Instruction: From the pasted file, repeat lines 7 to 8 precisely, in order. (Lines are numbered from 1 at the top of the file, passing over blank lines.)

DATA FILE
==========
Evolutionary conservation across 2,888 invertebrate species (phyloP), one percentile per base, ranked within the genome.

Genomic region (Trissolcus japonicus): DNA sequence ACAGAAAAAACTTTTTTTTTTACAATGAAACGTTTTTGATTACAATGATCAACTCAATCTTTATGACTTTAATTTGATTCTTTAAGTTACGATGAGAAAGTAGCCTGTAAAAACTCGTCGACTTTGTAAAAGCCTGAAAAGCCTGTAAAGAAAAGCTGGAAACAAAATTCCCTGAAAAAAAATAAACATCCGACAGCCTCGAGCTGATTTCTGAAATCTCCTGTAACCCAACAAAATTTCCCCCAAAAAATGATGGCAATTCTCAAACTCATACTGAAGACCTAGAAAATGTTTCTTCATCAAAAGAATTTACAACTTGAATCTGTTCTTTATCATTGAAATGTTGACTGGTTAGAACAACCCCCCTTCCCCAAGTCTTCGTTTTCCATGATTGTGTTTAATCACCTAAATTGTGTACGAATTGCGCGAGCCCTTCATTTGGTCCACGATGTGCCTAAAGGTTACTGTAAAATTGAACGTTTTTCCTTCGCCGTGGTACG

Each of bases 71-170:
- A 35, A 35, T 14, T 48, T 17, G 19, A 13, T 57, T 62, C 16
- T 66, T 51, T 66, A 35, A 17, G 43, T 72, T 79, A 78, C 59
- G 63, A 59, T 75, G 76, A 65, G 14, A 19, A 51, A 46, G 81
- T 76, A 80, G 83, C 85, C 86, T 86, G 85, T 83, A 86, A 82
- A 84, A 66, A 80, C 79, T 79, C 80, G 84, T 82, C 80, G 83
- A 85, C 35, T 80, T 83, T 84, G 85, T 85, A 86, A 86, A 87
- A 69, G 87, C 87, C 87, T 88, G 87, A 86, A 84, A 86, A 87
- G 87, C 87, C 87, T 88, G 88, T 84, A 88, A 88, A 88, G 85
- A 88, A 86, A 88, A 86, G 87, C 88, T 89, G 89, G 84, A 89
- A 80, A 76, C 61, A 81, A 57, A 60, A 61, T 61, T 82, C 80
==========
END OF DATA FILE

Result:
- T 76, A 80, G 83, C 85, C 86, T 86, G 85, T 83, A 86, A 82
- A 84, A 66, A 80, C 79, T 79, C 80, G 84, T 82, C 80, G 83